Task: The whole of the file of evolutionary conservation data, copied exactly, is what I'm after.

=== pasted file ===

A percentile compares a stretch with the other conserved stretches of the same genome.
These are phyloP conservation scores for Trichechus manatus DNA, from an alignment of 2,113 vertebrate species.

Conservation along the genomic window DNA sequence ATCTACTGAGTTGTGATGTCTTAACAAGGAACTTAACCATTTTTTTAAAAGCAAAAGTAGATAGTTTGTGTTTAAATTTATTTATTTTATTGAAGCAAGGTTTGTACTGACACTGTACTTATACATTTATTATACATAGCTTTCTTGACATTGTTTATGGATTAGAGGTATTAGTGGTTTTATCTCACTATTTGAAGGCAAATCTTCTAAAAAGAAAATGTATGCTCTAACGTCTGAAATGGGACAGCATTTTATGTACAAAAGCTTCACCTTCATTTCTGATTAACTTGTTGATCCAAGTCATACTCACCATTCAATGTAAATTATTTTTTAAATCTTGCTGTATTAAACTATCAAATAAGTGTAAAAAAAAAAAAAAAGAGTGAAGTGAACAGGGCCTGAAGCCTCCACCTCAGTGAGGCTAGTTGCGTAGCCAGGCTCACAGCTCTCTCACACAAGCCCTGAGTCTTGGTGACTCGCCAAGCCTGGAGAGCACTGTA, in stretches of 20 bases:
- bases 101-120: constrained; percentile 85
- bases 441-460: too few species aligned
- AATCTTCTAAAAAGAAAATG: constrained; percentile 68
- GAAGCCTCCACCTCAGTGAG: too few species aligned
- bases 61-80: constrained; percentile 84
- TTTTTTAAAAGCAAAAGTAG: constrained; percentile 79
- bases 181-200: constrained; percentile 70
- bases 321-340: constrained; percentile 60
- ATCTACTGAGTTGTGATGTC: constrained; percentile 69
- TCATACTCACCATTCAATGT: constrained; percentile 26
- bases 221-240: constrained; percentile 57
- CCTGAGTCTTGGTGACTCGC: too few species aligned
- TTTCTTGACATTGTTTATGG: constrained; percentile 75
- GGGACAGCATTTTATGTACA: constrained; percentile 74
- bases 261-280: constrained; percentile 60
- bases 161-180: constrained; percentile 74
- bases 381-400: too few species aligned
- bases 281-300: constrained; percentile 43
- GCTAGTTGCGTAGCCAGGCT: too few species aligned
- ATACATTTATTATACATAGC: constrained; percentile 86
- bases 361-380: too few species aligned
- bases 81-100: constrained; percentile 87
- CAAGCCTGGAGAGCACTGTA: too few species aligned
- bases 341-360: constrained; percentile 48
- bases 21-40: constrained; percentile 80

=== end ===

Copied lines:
A percentile compares a stretch with the other conserved stretches of the same genome.
These are phyloP conservation scores for Trichechus manatus DNA, from an alignment of 2,113 vertebrate species.

Conservation along the genomic window DNA sequence ATCTACTGAGTTGTGATGTCTTAACAAGGAACTTAACCATTTTTTTAAAAGCAAAAGTAGATAGTTTGTGTTTAAATTTATTTATTTTATTGAAGCAAGGTTTGTACTGACACTGTACTTATACATTTATTATACATAGCTTTCTTGACATTGTTTATGGATTAGAGGTATTAGTGGTTTTATCTCACTATTTGAAGGCAAATCTTCTAAAAAGAAAATGTATGCTCTAACGTCTGAAATGGGACAGCATTTTATGTACAAAAGCTTCACCTTCATTTCTGATTAACTTGTTGATCCAAGTCATACTCACCATTCAATGTAAATTATTTTTTAAATCTTGCTGTATTAAACTATCAAATAAGTGTAAAAAAAAAAAAAAAGAGTGAAGTGAACAGGGCCTGAAGCCTCCACCTCAGTGAGGCTAGTTGCGTAGCCAGGCTCACAGCTCTCTCACACAAGCCCTGAGTCTTGGTGACTCGCCAAGCCTGGAGAGCACTGTA, in stretches of 20 bases:
- bases 101-120: constrained; percentile 85
- bases 441-460: too few species aligned
- AATCTTCTAAAAAGAAAATG: constrained; percentile 68
- GAAGCCTCCACCTCAGTGAG: too few species aligned
- bases 61-80: constrained; percentile 84
- TTTTTTAAAAGCAAAAGTAG: constrained; percentile 79
- bases 181-200: constrained; percentile 70
- bases 321-340: constrained; percentile 60
- ATCTACTGAGTTGTGATGTC: constrained; percentile 69
- TCATACTCACCATTCAATGT: constrained; percentile 26
- bases 221-240: constrained; percentile 57
- CCTGAGTCTTGGTGACTCGC: too few species aligned
- TTTCTTGACATTGTTTATGG: constrained; percentile 75
- GGGACAGCATTTTATGTACA: constrained; percentile 74
- bases 261-280: constrained; percentile 60
- bases 161-180: constrained; percentile 74
- bases 381-400: too few species aligned
- bases 281-300: constrained; percentile 43
- GCTAGTTGCGTAGCCAGGCT: too few species aligned
- ATACATTTATTATACATAGC: constrained; percentile 86
- bases 361-380: too few species aligned
- bases 81-100: constrained; percentile 87
- CAAGCCTGGAGAGCACTGTA: too few species aligned
- bases 341-360: constrained; percentile 48
- bases 21-40: constrained; percentile 80